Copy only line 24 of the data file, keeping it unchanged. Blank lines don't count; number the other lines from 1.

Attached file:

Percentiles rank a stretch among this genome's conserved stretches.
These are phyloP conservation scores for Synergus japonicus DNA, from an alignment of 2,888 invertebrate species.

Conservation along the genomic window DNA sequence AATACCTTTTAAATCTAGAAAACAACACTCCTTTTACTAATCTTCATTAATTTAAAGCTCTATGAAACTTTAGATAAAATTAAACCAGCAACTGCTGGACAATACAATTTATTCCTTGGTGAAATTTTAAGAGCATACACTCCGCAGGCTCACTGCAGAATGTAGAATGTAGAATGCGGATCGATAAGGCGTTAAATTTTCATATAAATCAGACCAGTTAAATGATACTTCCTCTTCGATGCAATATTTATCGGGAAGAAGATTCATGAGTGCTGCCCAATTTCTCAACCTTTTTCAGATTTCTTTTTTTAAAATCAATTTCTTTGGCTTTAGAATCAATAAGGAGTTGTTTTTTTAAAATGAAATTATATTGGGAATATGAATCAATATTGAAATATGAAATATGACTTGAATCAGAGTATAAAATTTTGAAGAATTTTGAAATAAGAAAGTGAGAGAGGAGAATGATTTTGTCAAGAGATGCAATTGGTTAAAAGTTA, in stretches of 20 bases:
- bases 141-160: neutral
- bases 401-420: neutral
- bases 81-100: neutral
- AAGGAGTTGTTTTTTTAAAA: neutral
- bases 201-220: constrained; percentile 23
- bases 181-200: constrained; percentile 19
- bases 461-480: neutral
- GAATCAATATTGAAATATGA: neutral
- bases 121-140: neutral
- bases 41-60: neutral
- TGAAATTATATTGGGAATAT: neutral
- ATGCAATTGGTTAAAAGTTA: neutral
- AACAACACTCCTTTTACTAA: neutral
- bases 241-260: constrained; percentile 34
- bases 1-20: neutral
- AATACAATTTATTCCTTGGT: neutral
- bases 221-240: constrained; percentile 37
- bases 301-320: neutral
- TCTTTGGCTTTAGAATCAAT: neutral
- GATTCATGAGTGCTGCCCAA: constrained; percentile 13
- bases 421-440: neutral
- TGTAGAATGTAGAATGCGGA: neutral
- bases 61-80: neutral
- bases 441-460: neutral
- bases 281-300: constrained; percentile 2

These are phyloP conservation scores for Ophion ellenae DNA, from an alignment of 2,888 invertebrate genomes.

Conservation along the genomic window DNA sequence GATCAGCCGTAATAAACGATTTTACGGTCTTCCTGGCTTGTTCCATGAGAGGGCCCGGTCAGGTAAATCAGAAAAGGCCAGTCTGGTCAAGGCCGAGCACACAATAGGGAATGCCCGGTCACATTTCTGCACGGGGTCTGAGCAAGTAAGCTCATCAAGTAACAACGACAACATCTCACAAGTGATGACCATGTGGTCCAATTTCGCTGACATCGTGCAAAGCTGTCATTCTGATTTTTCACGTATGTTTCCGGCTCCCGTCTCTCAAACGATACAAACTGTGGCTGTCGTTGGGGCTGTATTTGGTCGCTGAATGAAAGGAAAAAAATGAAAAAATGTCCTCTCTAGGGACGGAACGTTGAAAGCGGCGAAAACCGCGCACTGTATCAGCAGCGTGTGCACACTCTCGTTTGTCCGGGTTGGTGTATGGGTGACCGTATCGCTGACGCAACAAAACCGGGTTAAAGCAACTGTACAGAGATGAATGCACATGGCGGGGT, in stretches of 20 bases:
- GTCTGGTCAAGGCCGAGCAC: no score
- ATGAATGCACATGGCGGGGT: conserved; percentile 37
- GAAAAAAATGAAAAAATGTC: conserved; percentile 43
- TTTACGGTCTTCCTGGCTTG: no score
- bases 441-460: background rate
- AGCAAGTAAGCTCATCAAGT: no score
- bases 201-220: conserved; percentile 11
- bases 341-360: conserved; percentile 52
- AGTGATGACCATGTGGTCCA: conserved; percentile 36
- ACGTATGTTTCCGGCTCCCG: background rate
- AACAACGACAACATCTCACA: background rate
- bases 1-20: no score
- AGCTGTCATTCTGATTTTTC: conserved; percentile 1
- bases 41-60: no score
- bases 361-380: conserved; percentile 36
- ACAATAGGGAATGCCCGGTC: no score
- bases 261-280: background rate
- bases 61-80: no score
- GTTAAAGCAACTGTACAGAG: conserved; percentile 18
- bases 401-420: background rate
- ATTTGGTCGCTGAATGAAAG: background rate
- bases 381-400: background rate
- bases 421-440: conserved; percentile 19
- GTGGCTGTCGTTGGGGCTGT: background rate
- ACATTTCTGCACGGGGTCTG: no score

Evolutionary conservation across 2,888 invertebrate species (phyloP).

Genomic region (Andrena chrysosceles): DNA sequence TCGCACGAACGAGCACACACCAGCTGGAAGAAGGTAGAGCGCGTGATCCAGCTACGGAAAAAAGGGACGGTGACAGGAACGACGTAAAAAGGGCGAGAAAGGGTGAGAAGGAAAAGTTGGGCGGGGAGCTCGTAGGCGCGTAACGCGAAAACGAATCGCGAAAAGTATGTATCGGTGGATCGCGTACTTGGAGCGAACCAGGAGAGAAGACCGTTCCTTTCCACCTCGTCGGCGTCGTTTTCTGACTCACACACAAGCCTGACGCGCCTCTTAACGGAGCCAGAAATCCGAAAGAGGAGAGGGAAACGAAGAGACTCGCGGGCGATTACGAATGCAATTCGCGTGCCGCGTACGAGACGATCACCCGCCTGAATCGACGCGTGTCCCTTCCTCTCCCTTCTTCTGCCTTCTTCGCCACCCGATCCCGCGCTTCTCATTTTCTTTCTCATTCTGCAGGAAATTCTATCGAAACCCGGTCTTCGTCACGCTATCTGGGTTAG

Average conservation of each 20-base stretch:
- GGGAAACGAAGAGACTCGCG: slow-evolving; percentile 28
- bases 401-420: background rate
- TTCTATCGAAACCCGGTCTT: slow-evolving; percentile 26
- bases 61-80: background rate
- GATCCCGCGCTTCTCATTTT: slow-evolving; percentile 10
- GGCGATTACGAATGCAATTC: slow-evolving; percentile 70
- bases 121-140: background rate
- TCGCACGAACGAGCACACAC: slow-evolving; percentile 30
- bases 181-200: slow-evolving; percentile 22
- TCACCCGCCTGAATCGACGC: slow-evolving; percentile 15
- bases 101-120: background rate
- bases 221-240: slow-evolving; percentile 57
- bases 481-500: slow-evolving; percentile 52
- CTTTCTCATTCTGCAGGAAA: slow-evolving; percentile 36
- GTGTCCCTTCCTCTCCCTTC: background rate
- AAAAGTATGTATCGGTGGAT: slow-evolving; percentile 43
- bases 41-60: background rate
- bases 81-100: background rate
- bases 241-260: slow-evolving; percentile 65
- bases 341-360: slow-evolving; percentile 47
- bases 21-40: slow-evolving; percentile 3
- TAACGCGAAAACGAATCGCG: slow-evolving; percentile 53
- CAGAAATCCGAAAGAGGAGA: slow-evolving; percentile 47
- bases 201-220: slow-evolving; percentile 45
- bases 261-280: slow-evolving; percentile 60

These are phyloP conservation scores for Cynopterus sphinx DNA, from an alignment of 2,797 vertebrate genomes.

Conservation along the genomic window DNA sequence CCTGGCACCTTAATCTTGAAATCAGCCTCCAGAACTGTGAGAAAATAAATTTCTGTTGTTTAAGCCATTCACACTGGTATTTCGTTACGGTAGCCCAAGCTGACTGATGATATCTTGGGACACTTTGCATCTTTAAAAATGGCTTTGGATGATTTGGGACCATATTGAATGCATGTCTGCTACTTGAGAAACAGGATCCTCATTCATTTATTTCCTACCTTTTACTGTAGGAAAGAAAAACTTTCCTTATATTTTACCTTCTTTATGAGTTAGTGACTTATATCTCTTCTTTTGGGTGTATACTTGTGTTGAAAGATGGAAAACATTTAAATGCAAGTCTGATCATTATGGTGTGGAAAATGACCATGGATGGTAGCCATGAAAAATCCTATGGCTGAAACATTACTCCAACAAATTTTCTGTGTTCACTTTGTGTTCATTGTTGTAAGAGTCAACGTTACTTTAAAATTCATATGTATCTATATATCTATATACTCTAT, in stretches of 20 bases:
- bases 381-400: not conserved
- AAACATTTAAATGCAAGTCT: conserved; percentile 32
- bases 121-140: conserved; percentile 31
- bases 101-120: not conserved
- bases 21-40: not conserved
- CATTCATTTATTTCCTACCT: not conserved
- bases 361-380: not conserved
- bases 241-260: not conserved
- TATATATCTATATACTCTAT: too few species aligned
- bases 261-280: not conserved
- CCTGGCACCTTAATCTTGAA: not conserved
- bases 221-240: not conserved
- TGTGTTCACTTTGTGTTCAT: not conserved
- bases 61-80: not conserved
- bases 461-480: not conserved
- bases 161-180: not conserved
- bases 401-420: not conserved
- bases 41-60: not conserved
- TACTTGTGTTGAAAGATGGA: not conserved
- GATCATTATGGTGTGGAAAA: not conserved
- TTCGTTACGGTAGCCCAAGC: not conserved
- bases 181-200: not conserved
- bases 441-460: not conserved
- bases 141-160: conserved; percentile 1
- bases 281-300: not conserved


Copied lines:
- bases 421-440: neutral